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    eBird launches Version 3–It’s faster, easier, and free for birders everywhere

    In the Fall of 2005 we launched eBird Version 2. Major changes to the site at that time included the addition of the 'My eBird' pages, and a redesigned 'look and feel'. We've come a long way since then! eBird Version 3 incorporates many of your ideas, and we're proud of the improvements we've made over the last few years. Your feedback has enabled us to launch eBird globally, helped us create a better and more streamlined data entry system, helped develop the fun side of birding through tools like the 'eBird Top 100', and helped us build better mapping tools that allow you to access the database in a better and more comprehensive manner. We appreciate all your participation, dedication, and support over the years, and we're happy to announce the official launch of eBird Version 3.

    If you haven’t been to eBird (www.ebird.org) in a while, it’s time for another look. Over the past few months we’ve updated eBird so that it’s easier to use and more useful than ever to the birding community. eBird can help you find birds through our “Alerts” or by exploring our newly revised mapping tools and bar charts. Recording and keeping track of your birds is easier than ever with a completely redesigned data entry system and our automated listing pages (My eBird). Most importantly, you’ll become part of a growing community of tens of thousands of birders around the world whose data are now being used in real science and conservation. Best of all – it’s free!

    eBird Version 3 includes:

    • Global scope—enter and explore observations from anywhere around the world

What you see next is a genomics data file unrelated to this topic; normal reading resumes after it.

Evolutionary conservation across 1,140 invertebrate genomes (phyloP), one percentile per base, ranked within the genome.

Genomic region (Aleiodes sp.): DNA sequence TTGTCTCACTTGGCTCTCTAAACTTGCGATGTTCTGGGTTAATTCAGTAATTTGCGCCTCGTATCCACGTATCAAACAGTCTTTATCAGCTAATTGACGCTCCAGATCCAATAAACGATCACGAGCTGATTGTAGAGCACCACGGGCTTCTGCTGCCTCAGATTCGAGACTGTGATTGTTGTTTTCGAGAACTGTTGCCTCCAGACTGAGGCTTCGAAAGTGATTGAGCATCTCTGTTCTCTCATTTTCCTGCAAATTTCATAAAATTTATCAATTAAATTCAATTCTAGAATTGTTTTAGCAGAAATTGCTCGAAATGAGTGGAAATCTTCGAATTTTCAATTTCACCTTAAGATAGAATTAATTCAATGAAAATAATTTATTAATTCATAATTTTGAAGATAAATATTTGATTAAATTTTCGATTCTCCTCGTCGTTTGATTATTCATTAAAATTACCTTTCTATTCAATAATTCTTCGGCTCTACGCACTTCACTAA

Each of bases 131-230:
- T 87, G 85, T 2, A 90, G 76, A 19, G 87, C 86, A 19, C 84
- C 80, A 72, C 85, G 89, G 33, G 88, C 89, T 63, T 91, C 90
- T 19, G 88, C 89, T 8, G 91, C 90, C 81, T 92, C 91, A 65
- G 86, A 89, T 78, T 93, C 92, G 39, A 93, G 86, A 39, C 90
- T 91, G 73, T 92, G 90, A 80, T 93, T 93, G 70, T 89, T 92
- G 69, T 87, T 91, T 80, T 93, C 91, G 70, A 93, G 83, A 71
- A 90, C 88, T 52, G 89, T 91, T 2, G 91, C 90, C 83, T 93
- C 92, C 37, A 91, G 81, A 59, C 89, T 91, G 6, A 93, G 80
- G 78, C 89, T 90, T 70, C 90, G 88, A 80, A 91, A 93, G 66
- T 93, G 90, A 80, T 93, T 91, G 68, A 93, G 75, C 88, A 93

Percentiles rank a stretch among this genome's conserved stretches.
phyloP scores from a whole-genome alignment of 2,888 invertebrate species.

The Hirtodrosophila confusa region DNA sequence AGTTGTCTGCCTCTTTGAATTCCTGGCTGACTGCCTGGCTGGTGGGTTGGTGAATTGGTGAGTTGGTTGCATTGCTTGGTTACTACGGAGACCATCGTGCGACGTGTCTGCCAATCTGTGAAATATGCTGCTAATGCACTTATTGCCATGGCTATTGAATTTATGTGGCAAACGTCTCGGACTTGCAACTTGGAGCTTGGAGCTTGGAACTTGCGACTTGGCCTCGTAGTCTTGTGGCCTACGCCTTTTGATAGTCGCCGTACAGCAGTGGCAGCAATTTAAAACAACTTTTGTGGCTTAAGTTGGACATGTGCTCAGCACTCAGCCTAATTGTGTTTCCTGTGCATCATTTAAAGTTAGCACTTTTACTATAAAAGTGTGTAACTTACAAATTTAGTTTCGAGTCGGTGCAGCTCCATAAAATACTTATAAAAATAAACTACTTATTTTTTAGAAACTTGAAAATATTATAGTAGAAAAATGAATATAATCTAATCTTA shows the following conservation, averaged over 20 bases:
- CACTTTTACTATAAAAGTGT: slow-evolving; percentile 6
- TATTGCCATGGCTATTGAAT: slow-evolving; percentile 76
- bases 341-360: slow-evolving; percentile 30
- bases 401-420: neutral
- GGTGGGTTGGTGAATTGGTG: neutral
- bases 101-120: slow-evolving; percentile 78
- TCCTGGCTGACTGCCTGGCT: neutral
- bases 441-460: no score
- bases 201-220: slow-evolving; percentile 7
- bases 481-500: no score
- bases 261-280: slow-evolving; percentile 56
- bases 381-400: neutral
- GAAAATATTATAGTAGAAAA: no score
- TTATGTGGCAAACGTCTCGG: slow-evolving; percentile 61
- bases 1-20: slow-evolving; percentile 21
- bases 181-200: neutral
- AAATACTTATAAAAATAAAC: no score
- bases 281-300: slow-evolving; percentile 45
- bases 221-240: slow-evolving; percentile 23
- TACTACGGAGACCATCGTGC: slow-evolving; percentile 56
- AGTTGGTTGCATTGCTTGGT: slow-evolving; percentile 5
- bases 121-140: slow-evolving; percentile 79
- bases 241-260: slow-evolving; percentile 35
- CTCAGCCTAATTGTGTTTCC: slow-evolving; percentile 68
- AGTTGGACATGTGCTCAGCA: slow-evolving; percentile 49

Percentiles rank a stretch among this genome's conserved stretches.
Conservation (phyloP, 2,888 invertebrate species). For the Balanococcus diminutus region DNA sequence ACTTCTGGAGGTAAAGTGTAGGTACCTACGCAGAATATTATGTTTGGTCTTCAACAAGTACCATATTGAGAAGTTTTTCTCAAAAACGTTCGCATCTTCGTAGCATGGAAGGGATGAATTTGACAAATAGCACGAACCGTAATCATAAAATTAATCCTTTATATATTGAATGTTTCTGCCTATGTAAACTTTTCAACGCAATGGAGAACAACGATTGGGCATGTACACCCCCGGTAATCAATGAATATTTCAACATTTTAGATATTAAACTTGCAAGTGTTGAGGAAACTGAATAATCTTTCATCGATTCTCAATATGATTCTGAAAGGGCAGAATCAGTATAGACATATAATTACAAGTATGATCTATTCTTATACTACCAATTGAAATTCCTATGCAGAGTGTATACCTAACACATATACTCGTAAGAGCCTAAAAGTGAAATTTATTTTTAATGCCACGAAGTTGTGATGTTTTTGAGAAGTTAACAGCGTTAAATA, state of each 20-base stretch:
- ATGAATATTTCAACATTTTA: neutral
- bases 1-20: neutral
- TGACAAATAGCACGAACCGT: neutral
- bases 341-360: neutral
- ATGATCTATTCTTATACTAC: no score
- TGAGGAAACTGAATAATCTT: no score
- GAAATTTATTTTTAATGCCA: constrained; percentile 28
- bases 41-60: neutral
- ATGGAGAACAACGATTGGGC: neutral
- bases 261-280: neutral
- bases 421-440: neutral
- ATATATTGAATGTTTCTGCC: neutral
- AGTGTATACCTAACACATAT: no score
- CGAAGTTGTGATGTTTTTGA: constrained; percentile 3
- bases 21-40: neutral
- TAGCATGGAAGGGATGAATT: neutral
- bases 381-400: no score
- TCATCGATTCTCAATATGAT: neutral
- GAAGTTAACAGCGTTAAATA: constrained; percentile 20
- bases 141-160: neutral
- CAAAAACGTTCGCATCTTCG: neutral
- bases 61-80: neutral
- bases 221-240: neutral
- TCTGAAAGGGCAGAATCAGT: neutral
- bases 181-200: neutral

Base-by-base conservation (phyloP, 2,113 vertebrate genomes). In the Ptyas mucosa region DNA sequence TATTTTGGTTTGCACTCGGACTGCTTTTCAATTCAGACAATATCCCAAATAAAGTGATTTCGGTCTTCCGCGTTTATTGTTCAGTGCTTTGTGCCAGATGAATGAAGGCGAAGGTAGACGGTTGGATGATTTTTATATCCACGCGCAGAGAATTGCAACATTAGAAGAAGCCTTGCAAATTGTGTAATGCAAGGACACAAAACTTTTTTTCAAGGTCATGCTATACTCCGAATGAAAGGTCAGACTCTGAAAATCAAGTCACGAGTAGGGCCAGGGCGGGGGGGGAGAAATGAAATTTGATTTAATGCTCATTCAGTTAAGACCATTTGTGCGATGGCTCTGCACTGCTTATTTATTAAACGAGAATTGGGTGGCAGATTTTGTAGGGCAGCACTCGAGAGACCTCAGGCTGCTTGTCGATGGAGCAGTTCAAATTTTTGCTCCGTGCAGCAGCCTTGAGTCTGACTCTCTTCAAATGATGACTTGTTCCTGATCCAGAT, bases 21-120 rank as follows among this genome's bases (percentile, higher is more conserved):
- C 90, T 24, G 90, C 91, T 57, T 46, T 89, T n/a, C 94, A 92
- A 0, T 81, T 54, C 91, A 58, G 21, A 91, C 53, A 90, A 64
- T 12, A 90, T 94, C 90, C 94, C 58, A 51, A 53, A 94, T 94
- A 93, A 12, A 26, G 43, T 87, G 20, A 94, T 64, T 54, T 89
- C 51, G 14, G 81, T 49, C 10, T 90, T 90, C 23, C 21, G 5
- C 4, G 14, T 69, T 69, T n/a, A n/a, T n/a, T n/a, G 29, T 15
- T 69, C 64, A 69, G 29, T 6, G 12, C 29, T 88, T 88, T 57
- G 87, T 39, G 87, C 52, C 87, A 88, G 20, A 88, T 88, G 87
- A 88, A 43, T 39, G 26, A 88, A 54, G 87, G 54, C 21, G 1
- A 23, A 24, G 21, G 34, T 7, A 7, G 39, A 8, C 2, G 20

• Streamlined data entry—getting your data into the system is faster and more customizable than ever
    • Improved range maps—explore interactive range maps for any bird in the world
    • Alerts system—get customized reports about birds of interest to you in a region
    • eBird Top 100—find out how your totals rank among other birders in any region
    • Birding + Science connection—by participating, your data become available to the science and conservations communities

    Screen Shot 2011-11-02 at 4.38.47 PM

    The map above shows the records of Rough-legged Hawk submitted to eBird so far in 2011. The red pins indicate observations within the last 30 days. These new interactive maps make it fun to explore the dataset and find out what birds are being seen around you.

    We’re proud of the new developments at eBird, and we hope you’ll take the time to take the new tools for a test spin. Even if you don’t enter data, you can still explore the information submitted by other eBirders. Moving forward we’ll continue to develop eBird as the ultimate tool to serve the birding community, while always ensuring that the data we collect for science is of the highest possible quality. Join the flock, become an eBirder!

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    Brian Sullivan

    Brian Sullivan

    Brian L. Sullivan conducts fieldwork on birds throughout North America and beyond. He is Project Leader for eBird and the Avian Knowledge Network and Photographic Editor for Birds of North America Online. Sullivan has written and consulted on various publications on North American birds. Among his numerous articles are several that have appeared recently in Birding magazine—on such topics as molt in migrating raptors, Harlan's and Krider's hawks, thrush identification, birding in hurricanes, and of course eBird. Sullivan lives in central coastal California, and birds everywhere.
    • http://www.BirdingIsFun.com Robert Mortensen

      Brian, you guys have been doing great things over there at eBird. It just keeps getting better and better. Thanks for all you do and for being so engaged with the eBird users.

      To all birders:

      To encourage the use of eBird around the world, http://www.BirdingIsFun.com has put out the “One-a-Day eBird Challenge”: http://www.birdingisfun.com/p/ebird-challenge.html

      I’m an eBirder. Are you?

    • http://www.prdseed.com sarah

      The map is a great idea, enhancing the visual aspect of birds in the flight patterns.

    Birders know well that the healthiest, most dynamic choruses contain many different voices. The birding community encompasses a wide variety of interests, talents, and convictions. All are welcome.
    If you like birding, we want to hear from you.
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